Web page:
Licensing and Bundling - Avoiding Problems Associated with Licensing

It takes a sharp mind to come up with a new, quality-improving innovation, but you also have important factors to consider for its production. Many innovating firms can see straight away that licensing is a preferred means for realizing financial benefit. It may make more sense for another firm to produce the innovation, in terms of talents and finances. But it begins to get tricky when it comes to striking up an agreement between the licensor and the licensee. What makes for the best kind of accordance, and how can both sides stick to it? Professors Luís Almeida Costa and Ingemar Dierickx explore the issues.

by Ingemar Dierickx, Almeida Luis Costa
Last Updated: 23 Jul 2013

The transformations that occurred at General Electric (GE) in the late 1990s illustrate the importance of quality-improving innovations. Jack Welch launched two company-wide initiatives aimed at increasing the company’s growth. The first was a drive to boost quality. The second represented an effort to capitalize on the company’s most valuable assets. Welch realized that for the company to fully appropriate the potential rents associated with its core industrial strengths in businesses as far afield as health care, aircraft engines, and utilities, GE should consider alternative uses for its complementary products or services. As a result, for instance, GE Medical Systems signed exclusive multi-year service deals with big hospital chains which involve servicing rival manufacturers’ medical equipment; and GE Power Systems is managing power plants for independent power producers.

In this article, Luís Almeida Costa (Professor of Strategy at Universidade Nova de Lisboa, Portugal, and Visiting Professor at INSEAD) and Ingemar Dierickx (Professor of Strategy and Management at INSEAD) study firms’ incentives to license quality-improving innovations comparing independent pricing, bundling, licensing, and licensing plus bundling. Clearly, when the innovating firm has a competitive disadvantage in the production of the original product, it may have the incentive to license the innovation exclusively to the most efficient producer. An exclusive license is one in which the right to use the innovation is granted to the licensee to the exclusion of all the other firms, including the innovating firm. Such a licensing contract may allow the licensee to monopolize the production of the basic product and the innovation, increasing profits by inducing coordinated pricing of both products.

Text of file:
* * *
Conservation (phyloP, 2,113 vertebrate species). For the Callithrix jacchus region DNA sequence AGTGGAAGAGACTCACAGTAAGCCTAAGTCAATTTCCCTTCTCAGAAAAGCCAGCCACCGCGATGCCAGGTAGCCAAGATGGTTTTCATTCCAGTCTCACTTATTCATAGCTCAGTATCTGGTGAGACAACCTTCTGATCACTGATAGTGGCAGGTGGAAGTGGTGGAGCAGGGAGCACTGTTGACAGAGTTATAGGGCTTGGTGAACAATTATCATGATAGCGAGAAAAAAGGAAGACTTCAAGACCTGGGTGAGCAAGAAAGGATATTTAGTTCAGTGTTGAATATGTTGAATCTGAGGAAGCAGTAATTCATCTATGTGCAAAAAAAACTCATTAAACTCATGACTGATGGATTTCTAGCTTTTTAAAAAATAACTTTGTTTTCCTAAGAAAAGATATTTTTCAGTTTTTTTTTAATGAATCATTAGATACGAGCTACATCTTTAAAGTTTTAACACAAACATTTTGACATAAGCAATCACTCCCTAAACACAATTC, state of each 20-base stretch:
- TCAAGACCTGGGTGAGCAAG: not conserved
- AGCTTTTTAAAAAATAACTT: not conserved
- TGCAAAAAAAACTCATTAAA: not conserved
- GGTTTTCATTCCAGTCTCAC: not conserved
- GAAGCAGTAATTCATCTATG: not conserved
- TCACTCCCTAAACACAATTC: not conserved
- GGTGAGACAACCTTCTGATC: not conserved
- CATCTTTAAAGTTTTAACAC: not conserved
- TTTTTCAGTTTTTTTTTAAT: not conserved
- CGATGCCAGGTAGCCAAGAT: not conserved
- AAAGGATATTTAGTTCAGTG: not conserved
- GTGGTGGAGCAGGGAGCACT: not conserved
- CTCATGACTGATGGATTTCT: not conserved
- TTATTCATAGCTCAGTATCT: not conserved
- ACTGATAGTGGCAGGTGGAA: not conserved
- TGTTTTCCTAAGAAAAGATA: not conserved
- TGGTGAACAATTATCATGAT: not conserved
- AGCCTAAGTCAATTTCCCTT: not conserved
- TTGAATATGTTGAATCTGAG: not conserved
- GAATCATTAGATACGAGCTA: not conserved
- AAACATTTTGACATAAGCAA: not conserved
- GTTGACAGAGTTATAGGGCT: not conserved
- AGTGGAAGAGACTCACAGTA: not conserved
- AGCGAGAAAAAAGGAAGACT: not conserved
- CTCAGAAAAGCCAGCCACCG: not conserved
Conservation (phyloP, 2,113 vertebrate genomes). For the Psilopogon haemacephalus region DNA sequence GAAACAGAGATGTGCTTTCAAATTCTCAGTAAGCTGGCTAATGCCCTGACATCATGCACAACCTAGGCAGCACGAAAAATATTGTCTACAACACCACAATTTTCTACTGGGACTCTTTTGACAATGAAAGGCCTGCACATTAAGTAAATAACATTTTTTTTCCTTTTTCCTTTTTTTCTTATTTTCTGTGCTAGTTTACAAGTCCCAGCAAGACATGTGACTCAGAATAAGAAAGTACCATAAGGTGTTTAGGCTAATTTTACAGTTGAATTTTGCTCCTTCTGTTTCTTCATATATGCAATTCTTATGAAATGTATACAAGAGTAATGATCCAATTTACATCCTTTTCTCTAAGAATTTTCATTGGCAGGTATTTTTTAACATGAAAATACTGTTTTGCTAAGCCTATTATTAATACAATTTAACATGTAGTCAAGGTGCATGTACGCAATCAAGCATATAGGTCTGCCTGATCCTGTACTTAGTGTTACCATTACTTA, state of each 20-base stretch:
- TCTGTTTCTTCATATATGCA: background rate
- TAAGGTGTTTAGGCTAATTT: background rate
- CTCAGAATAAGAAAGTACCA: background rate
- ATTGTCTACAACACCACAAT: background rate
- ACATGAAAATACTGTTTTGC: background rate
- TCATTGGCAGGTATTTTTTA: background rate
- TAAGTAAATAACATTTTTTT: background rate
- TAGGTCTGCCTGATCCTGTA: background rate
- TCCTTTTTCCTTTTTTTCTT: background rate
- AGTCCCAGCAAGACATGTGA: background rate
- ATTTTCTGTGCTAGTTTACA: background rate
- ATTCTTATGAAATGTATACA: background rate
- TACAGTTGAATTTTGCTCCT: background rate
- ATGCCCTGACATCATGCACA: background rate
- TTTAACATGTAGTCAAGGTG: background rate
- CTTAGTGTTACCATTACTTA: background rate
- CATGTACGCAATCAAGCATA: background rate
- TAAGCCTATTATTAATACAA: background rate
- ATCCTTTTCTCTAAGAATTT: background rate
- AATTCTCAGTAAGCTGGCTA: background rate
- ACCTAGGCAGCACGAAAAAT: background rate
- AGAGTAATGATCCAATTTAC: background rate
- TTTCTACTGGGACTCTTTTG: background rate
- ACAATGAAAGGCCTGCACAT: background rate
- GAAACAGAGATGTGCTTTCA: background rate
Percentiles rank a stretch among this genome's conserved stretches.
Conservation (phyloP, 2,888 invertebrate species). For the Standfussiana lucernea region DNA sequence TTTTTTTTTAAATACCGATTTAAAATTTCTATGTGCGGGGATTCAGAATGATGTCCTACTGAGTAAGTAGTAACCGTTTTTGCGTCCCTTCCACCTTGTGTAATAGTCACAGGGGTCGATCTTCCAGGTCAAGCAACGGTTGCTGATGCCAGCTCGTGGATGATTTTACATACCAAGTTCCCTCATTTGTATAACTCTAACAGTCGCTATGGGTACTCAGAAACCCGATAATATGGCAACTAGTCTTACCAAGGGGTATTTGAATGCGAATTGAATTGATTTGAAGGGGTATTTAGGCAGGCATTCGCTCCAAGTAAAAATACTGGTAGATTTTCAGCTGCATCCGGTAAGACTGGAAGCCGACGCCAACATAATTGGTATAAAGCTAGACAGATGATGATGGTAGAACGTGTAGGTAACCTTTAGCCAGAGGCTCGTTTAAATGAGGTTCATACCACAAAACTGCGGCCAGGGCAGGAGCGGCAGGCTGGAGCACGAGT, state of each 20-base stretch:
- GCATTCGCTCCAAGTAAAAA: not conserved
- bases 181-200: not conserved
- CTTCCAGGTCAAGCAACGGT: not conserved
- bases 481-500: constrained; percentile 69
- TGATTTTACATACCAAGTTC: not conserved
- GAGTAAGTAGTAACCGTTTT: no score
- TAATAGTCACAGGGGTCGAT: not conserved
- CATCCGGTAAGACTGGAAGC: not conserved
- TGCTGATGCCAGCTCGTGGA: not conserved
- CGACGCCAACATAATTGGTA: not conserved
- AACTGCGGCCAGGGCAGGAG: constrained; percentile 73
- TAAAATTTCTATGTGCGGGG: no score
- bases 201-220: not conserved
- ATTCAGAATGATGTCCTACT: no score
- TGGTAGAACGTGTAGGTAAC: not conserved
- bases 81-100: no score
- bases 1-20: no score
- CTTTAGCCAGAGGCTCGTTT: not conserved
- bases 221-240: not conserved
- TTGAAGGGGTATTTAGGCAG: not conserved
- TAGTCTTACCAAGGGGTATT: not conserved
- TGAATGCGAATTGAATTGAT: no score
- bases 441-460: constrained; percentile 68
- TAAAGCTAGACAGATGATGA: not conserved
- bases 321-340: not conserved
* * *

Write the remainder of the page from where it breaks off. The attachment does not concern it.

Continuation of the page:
A common problem with this arrangement is that contractual language does not necessarily guarantee that the license will effectively be exclusive. The practical difficulty is that the licensor may be able to invent around this restriction.

The authors propose two solutions to the commitment problem faced by the innovating firm. One is a bundling and licensing strategy, wherein the innovative firm signs off the innovation to a producing firm and then also sells the product and the innovation together.

The authors show that, when exclusive licensing is not possible, licensing and bundling may be complementary strategies. Even if the innovating firm does not have the incentive either to license or to bundle, it may still have the incentive to follow a licensing plus bundling strategy. Bundling provides a mechanism for the innovating firm to credibly commit to compete less aggressively after licensing the quality-improving innovation to the most efficient competitor. By choosing a bundling strategy, the innovating firm accepts a disadvantage in the production of the enhanced product (composed of one unit of the basic product and one unit of the innovation), credibly committing to compete less aggressively after licensing the innovation. Nonexclusive licensing may then result in higher industry profits by inducing coordinated pricing of the basic product and the innovation.

Another option for the innovating firm is to ask for a royalty for each unit of output produced with the innovation. In general, a royalty influences the firms’ decisions in two ways. First, it reduces the licensor’s incentives to use the licensed technology, because using the technology cannibalises royalty revenues. Second, the royalty changes the marginal cost of production on which the licensee bases its decisions. Interestingly, the authors show that under certain conditions a royalty may be used as a commitment device enabling the licensor to credibly – and without cost – establish exclusivity. They specify conditions under which a royalty allows the licensor to credibly commit not to use the licensed technology without introducing any distortion in prices.

International Journal of Industrial Organization, February 2002

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